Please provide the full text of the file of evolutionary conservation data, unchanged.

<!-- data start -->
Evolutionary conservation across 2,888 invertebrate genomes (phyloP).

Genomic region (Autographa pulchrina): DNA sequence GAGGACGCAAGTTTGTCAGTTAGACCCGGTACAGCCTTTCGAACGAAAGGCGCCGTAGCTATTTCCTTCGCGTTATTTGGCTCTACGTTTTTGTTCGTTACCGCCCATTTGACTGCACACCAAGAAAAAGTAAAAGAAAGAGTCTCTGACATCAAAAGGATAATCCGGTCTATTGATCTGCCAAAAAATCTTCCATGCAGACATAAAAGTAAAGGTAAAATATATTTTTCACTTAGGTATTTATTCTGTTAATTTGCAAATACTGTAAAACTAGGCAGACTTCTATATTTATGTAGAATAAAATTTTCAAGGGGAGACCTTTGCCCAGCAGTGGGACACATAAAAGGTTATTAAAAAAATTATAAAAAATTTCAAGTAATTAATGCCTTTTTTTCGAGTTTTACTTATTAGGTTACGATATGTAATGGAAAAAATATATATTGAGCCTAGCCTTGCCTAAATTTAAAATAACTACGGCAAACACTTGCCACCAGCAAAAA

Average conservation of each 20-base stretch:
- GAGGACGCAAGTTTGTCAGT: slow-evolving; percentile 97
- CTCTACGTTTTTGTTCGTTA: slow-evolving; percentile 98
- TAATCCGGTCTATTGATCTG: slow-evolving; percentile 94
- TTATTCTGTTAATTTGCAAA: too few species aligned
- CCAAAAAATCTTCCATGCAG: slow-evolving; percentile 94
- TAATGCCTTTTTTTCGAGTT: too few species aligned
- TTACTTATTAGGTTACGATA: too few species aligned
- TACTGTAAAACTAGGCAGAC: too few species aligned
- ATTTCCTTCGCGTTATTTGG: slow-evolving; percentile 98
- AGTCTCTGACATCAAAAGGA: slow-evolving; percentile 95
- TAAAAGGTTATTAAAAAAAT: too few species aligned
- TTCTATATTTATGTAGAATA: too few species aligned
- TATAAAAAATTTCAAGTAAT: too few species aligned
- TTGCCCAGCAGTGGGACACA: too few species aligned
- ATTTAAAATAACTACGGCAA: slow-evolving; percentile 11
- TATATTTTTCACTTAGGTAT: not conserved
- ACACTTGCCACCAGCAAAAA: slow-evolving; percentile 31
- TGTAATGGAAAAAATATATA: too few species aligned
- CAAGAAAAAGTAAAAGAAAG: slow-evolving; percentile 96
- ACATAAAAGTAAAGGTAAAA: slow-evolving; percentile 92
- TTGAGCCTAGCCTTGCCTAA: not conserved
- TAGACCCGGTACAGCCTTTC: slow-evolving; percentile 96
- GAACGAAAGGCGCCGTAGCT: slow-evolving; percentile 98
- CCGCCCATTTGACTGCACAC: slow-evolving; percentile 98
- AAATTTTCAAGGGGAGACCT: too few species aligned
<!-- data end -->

Evolutionary conservation across 2,888 invertebrate genomes (phyloP).

Genomic region (Autographa pulchrina): DNA sequence GAGGACGCAAGTTTGTCAGTTAGACCCGGTACAGCCTTTCGAACGAAAGGCGCCGTAGCTATTTCCTTCGCGTTATTTGGCTCTACGTTTTTGTTCGTTACCGCCCATTTGACTGCACACCAAGAAAAAGTAAAAGAAAGAGTCTCTGACATCAAAAGGATAATCCGGTCTATTGATCTGCCAAAAAATCTTCCATGCAGACATAAAAGTAAAGGTAAAATATATTTTTCACTTAGGTATTTATTCTGTTAATTTGCAAATACTGTAAAACTAGGCAGACTTCTATATTTATGTAGAATAAAATTTTCAAGGGGAGACCTTTGCCCAGCAGTGGGACACATAAAAGGTTATTAAAAAAATTATAAAAAATTTCAAGTAATTAATGCCTTTTTTTCGAGTTTTACTTATTAGGTTACGATATGTAATGGAAAAAATATATATTGAGCCTAGCCTTGCCTAAATTTAAAATAACTACGGCAAACACTTGCCACCAGCAAAAA

Average conservation of each 20-base stretch:
- GAGGACGCAAGTTTGTCAGT: slow-evolving; percentile 97
- CTCTACGTTTTTGTTCGTTA: slow-evolving; percentile 98
- TAATCCGGTCTATTGATCTG: slow-evolving; percentile 94
- TTATTCTGTTAATTTGCAAA: too few species aligned
- CCAAAAAATCTTCCATGCAG: slow-evolving; percentile 94
- TAATGCCTTTTTTTCGAGTT: too few species aligned
- TTACTTATTAGGTTACGATA: too few species aligned
- TACTGTAAAACTAGGCAGAC: too few species aligned
- ATTTCCTTCGCGTTATTTGG: slow-evolving; percentile 98
- AGTCTCTGACATCAAAAGGA: slow-evolving; percentile 95
- TAAAAGGTTATTAAAAAAAT: too few species aligned
- TTCTATATTTATGTAGAATA: too few species aligned
- TATAAAAAATTTCAAGTAAT: too few species aligned
- TTGCCCAGCAGTGGGACACA: too few species aligned
- ATTTAAAATAACTACGGCAA: slow-evolving; percentile 11
- TATATTTTTCACTTAGGTAT: not conserved
- ACACTTGCCACCAGCAAAAA: slow-evolving; percentile 31
- TGTAATGGAAAAAATATATA: too few species aligned
- CAAGAAAAAGTAAAAGAAAG: slow-evolving; percentile 96
- ACATAAAAGTAAAGGTAAAA: slow-evolving; percentile 92
- TTGAGCCTAGCCTTGCCTAA: not conserved
- TAGACCCGGTACAGCCTTTC: slow-evolving; percentile 96
- GAACGAAAGGCGCCGTAGCT: slow-evolving; percentile 98
- CCGCCCATTTGACTGCACAC: slow-evolving; percentile 98
- AAATTTTCAAGGGGAGACCT: too few species aligned